Another factor often missed is that everyone, including prophets, should be allowed to repent if they prophesy presumptuously. Certainly, prophets are held to a higher standard than others, because they are not supposed to prophesy ignorantly. Yet even prophets do not emerge from their mother’s womb spiritually mature. They need time for seasoning, and even they need room to correct mistakes along the way.

At any rate, in any kind of judgment, there is a lawful procedure that must be followed. Even then, true judgment depends upon the judges having the mind of Christ and knowing when to defer a case to the Supreme Court of heaven.

How Shall We Know the Truth?

Moses also deals briefly with the question in Deut. 18:21, “How shall we know the word which the Lord has not spoken?” In other words, when a prophet says, “Thus says the Lord,” how can we discern whether or not the word is a true word from God? That is precisely the problem, of course, for men have always had difficulty hearing God’s voice and discerning a word from God from the word of a heart-idol. Moses does not give the people a course in hearing God’s voice, but merely defers to the obvious answer, “if the thing does not come about or come true, that is the thing which the Lord has not spoken” (18:22).

Of necessity, this is only a partial answer, for history shows that many true words seemed to fail, or seemed impossible to fulfill. A fuller answer would have included some instruction on the time factor, for many prophecies took centuries or even thousands of years to fulfill. And so the time of waiting may be quite long, and some questions will not be resolved until the coming of Christ.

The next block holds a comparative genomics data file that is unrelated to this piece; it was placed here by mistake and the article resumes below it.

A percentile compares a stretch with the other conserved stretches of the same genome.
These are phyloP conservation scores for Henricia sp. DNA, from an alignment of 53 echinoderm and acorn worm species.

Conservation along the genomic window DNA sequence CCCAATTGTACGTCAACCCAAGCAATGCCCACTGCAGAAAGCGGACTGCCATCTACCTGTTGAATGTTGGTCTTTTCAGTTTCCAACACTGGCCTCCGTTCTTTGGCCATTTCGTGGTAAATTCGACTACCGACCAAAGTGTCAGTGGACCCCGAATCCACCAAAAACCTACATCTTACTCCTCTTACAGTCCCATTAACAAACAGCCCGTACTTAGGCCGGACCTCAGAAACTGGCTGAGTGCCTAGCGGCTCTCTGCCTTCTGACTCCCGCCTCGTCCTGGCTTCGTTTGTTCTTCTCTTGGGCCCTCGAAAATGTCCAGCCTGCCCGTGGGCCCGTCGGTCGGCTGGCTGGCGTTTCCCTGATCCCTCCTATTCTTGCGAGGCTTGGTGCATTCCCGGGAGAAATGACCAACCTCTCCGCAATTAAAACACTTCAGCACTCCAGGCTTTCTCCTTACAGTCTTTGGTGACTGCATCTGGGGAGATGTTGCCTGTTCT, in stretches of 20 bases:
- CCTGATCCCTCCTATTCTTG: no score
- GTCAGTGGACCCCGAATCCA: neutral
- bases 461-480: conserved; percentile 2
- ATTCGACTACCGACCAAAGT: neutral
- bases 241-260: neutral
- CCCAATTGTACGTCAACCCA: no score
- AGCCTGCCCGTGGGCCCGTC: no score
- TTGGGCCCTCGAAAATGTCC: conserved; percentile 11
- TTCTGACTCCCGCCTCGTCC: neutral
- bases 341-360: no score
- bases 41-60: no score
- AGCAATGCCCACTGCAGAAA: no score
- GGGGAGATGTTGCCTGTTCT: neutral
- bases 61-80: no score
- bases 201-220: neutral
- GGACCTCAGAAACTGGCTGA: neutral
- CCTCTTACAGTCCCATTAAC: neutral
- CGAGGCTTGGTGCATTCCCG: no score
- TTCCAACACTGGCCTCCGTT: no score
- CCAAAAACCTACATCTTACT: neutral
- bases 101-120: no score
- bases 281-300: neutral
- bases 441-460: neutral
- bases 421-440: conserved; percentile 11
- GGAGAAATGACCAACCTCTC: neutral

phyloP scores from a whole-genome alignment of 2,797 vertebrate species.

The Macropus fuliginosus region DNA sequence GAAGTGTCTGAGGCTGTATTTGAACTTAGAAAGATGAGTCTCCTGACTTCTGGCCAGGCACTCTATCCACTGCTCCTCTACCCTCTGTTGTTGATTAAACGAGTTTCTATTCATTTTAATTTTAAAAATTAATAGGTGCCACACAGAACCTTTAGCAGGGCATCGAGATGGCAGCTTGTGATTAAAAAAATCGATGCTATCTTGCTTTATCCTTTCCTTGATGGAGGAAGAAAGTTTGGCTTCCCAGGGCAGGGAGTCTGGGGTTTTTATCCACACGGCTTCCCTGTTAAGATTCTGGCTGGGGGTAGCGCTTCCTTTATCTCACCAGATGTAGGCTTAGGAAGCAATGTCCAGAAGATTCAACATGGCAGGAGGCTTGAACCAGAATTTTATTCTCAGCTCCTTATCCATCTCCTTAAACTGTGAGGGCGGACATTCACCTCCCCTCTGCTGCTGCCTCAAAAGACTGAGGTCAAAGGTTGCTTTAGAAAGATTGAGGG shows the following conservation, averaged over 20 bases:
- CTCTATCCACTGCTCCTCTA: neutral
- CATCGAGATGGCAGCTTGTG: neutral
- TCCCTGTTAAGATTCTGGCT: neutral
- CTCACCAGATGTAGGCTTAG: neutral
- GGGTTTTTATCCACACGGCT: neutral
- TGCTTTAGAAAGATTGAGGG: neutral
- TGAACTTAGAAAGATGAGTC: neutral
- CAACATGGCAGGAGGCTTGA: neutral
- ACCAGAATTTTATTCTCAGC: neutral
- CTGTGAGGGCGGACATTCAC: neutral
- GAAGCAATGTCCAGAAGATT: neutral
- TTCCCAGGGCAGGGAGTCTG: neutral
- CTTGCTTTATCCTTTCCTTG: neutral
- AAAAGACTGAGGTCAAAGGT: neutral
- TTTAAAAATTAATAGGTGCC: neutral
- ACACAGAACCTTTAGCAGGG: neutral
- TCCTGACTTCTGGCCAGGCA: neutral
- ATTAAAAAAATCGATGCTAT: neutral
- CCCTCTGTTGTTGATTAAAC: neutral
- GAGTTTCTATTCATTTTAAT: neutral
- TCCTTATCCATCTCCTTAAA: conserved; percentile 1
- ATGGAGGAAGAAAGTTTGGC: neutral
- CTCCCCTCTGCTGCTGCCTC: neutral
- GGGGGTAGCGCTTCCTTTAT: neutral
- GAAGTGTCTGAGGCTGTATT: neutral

Paul says that one should not judge until the whole truth is brought to light. In our earthly situation, it is seldom that the whole truth is brought to light by which men may judge properly. Hence, the time factor is very important.

Moses did not address this directly, but provision was made for this problem by their right to appeal to the Supreme Court of heaven. Thus, in a case where a prophet speaks a word in the name of the Lord, and the word does not seem to come to pass, a true biblical judge must have the mind of Christ and know when to appeal the case to the Supreme Court for judgment. A wise judge would know that some prophecies may appear to fail in the present time, and yet may have a long-term fulfillment.

In other words, sometimes judgment may have to “wait until the Lord comes,” as Paul said. In appealing to the Supreme Court of heaven, we must leave such matters in God’s hands, knowing that He will judge all things in His time. He may judge immediately, as He did with Ananias and Sapphira in Acts 5. He may judge in two months, as He did with the prophet Hananiah (Jer. 28:1, 17). Still other cases may be deferred to the Great White Throne.

All in all, men are usually too quick to judge. Because they have not understood that there is a Supreme Court of heaven, they seldom avail themselves of the perfect justice established through Moses and continued in the New Testament. Men have had too much confidence in their own ability to judge, or have felt that it was their duty to pass judgment on another man’s servant without having authority to do so.

One of the main purposes of Kingdom government is to provide divine justice through an authoritative structure. Individuals lack the authority to judge those who are not under their authority. That is the purpose of biblical elders and judges, who were recognized as having that authority to judge.

These judges, however, must also know how to judge. They must know how to obtain all the facts without prejudging anyone. When all the evidence is gathered, and all the relevant testimony has been given, then the judge must have the mind of Christ to judge righteously. If there is any question in his mind about his verdict, he ought to be quick to utilize the Divine Court, knowing that only God knows all the facts and can read the hearts of men perfectly.

For men to judge one another is to take the law into their own hands and bypass the legitimate authority of Kingdom government. We ought to respect the rights of others to be accountable to God or to those men who are in authority over them.